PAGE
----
Bumpers owners would get $ 150 for their devices – so there was enough to buy back 1,000 devices.
Someone could bring up to five bump stocks and receive a voucher for each one on a first-come, first-serve basis. Authorities sent the individual a check in the mail after their voucher was processed
The program ran out of money at noon Monday, on the final day of the buyback. The devices kept rolling in, but those owners were not compensated. Some people took them home when they learned they wouldn't get a check, officials said.
State Patrol spokesman Chris Loftis tells CNN most of the buybacks came along the interstate 5 corridor, which runs north to south along the western portion of the state.
"We had a number of cases that people brought in only five devices," Loftis says. But he says they may have had even more bump stocks in their possession. Authorities collected "a number of homemade devices" that fit the description of a bump stock.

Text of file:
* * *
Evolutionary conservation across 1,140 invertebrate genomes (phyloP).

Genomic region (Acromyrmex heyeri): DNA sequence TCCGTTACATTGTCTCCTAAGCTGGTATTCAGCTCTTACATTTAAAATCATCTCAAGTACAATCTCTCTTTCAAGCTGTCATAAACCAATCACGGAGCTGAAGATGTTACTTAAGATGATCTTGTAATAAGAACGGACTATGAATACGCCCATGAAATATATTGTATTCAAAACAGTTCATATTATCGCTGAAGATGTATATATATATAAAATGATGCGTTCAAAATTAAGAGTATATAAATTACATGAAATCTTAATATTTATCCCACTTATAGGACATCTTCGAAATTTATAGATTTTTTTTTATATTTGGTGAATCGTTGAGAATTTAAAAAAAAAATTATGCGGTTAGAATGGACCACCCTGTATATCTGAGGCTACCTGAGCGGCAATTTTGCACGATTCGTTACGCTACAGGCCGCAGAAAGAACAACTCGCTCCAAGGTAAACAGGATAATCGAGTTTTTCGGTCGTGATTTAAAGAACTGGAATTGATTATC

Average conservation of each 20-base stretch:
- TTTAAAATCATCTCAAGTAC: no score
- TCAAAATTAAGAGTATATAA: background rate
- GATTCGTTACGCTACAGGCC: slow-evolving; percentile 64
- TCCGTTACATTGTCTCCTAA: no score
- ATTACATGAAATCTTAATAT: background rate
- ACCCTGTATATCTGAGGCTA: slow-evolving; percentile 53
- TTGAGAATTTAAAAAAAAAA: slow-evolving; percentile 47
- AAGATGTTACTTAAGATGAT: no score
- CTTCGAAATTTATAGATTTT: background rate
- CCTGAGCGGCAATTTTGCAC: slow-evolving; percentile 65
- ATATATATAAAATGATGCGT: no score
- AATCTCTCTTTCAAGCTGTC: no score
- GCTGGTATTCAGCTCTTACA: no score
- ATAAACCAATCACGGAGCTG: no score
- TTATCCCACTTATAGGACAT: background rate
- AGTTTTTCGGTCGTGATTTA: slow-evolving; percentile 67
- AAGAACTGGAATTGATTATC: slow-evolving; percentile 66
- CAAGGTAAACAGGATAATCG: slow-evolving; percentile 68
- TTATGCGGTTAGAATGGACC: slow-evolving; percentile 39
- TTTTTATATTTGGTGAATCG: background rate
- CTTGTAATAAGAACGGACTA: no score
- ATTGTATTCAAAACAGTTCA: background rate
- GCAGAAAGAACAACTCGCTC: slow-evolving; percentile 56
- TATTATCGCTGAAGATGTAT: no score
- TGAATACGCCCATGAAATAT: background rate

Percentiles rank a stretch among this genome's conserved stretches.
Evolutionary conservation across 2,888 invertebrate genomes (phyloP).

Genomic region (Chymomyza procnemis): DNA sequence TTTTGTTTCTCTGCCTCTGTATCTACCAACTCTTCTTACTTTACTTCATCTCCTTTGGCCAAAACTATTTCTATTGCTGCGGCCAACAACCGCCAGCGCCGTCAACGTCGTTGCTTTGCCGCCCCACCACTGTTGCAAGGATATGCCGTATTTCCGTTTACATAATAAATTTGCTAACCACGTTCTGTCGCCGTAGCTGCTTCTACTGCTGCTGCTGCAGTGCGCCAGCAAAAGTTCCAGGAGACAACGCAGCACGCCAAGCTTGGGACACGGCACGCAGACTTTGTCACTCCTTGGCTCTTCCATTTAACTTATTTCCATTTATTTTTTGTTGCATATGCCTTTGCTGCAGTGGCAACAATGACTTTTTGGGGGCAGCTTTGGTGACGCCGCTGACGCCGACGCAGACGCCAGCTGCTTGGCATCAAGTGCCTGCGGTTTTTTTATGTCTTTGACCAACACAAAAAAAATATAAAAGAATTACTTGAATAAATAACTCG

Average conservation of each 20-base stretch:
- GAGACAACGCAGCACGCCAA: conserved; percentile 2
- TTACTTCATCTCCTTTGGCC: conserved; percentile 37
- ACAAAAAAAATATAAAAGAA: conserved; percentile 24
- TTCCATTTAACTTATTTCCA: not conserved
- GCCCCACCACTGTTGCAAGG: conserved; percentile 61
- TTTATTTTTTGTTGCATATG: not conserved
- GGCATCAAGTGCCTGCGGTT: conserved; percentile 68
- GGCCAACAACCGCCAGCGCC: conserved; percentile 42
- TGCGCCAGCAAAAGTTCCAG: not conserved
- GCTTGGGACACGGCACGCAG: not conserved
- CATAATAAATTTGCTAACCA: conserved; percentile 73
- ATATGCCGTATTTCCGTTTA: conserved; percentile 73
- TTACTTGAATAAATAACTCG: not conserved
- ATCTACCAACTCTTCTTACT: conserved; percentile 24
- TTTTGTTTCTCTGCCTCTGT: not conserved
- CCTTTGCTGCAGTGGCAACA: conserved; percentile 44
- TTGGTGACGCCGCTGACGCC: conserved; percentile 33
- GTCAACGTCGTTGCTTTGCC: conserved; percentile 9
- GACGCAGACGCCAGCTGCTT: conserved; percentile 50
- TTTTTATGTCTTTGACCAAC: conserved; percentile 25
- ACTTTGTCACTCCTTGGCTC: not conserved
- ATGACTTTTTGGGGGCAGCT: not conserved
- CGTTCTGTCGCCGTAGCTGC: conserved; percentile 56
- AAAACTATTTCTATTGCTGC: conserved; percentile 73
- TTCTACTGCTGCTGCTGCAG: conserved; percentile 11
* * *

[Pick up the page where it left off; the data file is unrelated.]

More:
The devices are meant to replace the standard stock and grip of a semi-automatic rifle. They attach to a rifle's receiver, or frame.
The bump stock uses recoil effects to bounce the rifle off the shooter's shoulder and bump the trigger back into the trigger finger. This speeds up the rate of fire would have been without the bump stock. It effectively mimics fully automatic gunfire.
The Justice Department of owners should have one of two things at Tuesday: Destroy the devices, or drop them off at an ATF field office.
The Washington State Patrol said it will continue to accept bump stocks, with no penalty against the person dropping them off, but they can't pay anything for them. All such devices will be destroyed